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The human rights discourse of (Western) universalism versus cultural relativism in international law becomes interesting when Islam is put into the equation. Scholars incline to either side of the debate while trying to have something in between to bridge the differences. This article uses a literature doctrinal method and does not use the 'third-person view' used by most scholars. Rather, this article uses an 'aqīdah approach to analyze the challenge faced by Muslim international law scholars. It is argued that inclining to either universalism or relativism is against the Islamic 'aqīdah (creed). Rather, the position which is correct according to the Islamic 'aqīdah is to take a third path, namely Islamic universalism as a way forward.

"Customary Law, Religion and Legal Pluralism in Israel: Islamic Law and Shari'a Courts in Constant Motion" Free Download
Revista General de Derecho Público Comparado 26 (2019)

KYRIAKI TOPIDI, European Centre for Minority Issues, Institute of Law and Religion /Faculty of Law
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Similar to the colonial reality, some States maintain a compartmentalized arrangement of their societies, where religious groups are subjected to communal laws that form part of the ‘official’ State legal system. These same States endorse these ‘parallel’ legal systems as a means to keep control over competing communities. Israel is one of these States. Ethno-religious communities in Israel are for the most equipped with their own communal courts, where communal judges sit. Any attempted reforms in personal status law are tainted in the Israeli context by the majority versus minority cleavage between Jews and Arabs. The focus of this paper is therefore to explore how, within a state-endorsed pluralist legal framework, minority religious systems evolve, navigate and reform, emphasizing the role played by actors in the judicial process, in particular judges (qadis) sitting in shari’a courts and adjudicating on family law cases.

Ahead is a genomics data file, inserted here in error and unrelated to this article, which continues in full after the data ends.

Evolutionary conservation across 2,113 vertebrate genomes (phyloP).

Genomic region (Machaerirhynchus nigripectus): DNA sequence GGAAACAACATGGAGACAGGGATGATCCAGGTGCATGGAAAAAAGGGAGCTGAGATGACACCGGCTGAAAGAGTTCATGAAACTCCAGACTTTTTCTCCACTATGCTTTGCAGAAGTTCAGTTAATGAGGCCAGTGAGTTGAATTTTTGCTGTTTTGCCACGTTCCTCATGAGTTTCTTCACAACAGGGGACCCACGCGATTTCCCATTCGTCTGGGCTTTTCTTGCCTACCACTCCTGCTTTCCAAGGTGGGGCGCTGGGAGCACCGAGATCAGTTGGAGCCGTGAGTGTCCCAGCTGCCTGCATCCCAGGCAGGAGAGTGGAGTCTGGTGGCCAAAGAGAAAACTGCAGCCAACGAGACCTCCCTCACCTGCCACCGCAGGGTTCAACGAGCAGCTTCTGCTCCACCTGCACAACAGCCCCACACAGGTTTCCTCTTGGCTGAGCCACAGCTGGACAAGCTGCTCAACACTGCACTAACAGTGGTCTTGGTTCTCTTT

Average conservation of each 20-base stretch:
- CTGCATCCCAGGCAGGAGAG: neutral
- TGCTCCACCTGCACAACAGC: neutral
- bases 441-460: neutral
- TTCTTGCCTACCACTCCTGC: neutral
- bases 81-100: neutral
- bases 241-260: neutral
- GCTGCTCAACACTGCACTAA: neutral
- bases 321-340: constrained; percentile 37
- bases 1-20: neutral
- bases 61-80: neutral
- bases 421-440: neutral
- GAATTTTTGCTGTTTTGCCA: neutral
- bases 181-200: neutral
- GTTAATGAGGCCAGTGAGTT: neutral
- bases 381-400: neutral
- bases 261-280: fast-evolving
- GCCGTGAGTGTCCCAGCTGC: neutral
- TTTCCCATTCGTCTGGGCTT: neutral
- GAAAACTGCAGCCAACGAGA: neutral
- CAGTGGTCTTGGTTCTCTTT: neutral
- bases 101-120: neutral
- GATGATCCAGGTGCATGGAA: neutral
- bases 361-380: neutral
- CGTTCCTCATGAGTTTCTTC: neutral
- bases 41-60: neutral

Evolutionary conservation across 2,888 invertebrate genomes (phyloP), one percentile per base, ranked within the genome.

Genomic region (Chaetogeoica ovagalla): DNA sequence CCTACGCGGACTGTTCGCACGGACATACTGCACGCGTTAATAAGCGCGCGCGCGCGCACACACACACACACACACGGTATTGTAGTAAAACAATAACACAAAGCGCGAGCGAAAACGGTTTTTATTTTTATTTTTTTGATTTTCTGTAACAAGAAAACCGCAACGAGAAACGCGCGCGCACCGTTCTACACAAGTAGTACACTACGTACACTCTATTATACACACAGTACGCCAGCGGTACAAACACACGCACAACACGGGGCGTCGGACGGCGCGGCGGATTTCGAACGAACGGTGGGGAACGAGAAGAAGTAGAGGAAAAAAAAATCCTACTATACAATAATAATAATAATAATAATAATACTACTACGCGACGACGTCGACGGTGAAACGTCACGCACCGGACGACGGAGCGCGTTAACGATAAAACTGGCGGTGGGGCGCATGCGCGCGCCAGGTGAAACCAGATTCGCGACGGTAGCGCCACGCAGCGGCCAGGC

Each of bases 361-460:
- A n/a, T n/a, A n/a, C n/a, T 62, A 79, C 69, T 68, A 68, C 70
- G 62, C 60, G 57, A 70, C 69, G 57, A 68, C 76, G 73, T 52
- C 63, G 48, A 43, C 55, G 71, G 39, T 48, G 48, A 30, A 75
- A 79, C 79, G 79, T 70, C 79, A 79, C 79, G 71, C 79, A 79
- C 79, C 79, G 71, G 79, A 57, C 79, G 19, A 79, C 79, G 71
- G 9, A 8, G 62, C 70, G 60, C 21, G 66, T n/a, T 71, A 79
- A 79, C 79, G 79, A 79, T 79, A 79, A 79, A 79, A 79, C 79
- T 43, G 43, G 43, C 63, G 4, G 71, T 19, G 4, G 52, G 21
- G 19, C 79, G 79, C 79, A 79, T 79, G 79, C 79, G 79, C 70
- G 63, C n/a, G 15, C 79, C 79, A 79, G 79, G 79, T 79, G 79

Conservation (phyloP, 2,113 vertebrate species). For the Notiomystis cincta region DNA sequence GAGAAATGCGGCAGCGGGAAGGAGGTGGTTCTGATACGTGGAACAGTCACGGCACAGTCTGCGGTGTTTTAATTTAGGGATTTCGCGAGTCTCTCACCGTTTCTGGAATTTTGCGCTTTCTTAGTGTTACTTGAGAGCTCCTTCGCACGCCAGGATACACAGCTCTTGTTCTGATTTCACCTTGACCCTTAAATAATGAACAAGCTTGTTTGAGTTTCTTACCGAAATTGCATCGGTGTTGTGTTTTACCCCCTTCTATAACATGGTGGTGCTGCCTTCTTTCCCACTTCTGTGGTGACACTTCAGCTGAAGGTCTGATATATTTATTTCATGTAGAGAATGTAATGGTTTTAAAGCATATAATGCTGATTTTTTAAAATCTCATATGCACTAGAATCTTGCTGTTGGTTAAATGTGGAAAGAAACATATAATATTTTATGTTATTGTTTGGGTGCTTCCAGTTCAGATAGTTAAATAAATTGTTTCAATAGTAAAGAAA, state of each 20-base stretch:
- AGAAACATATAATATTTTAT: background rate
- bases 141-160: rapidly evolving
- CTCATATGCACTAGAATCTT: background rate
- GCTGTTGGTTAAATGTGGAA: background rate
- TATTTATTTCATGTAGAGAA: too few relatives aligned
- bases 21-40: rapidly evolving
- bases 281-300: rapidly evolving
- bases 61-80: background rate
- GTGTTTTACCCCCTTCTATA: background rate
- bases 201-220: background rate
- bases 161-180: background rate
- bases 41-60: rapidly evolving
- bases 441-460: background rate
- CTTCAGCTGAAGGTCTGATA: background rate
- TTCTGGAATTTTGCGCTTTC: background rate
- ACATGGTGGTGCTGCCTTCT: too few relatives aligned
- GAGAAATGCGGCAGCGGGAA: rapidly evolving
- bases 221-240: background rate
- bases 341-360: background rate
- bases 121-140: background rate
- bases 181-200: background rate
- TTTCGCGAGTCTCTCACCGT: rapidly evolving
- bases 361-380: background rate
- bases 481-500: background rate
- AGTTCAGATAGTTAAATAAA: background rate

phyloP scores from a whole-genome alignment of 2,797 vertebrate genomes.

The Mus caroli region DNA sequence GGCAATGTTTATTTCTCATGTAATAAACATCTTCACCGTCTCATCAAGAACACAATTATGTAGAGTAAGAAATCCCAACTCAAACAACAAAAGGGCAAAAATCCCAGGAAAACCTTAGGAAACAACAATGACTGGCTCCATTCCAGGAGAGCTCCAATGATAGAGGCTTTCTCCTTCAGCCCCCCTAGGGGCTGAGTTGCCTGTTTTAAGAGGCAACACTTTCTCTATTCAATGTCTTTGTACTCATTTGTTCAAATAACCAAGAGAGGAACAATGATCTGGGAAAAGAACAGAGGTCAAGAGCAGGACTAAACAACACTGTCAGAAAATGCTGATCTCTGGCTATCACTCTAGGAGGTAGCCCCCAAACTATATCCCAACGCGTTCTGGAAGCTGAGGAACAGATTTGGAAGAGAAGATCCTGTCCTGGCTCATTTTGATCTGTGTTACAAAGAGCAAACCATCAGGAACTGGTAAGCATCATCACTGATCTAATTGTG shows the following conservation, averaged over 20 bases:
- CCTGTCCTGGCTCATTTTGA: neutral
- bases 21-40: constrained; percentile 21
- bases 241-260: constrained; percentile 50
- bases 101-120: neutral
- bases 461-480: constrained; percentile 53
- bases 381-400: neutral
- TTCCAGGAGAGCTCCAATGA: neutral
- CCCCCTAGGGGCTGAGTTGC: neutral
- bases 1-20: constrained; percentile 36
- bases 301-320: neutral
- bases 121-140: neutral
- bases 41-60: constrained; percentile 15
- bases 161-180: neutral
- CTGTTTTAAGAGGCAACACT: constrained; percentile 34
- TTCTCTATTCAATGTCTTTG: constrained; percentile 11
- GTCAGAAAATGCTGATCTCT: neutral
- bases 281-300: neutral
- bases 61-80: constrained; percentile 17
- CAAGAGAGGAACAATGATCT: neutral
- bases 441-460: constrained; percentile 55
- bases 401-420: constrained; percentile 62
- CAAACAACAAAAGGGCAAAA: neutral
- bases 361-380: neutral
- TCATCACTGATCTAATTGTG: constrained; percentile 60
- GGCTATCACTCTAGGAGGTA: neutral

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Islamic Law & Law of the Muslim World eJournal

KHALED M. ABOU EL FADL
Omar and Azmeralda Alfi Professor of Law, University of California, Los Angeles (UCLA) - School of Law

AZIZAH AL-HIBRI
Professor, T.C. Williams School of Law, University of Richmond

NATHAN J. BROWN
Professor of Political Science and International Affairs, George Washington University - Department of Political Science

WAEL B. HALLAQ
Columbia University - Avalon Foundation Professor in the Humanities

BERNARD A. HAYKEL
Professor of Near Eastern Studies, Director - Institute for Transregional Study of the Contemporary Middle East, North Africa and Central Asia, Princeton University - Department of Near Eastern Studies

MOHAMMAD HASHIM KAMALI
Professor of Law, International Islamic University of Malaysia (IIUM) - Ahmad Ibrahim Kulliyyah of Laws

ANN ELIZABETH MAYER
Associate Professor of Legal Studies, University of Pennsylvania - The Wharton School, Department of Legal Studies and Business Ethics

DAVID STEPHAN POWERS
Professor of Islamic History and Law, Cornell University - Department of Near Eastern Studies

ABDULAZIZ A. SACHEDINA
Frances Myers Ball Professor of Religious Studies, University of Virginia - Department of Religious Studies

FRANK E. VOGEL
Founding Director, Islamic Legal Studies Program (1991-2007), Adjunct Professor of Islamic Legal Studies (Retired), Harvard Law School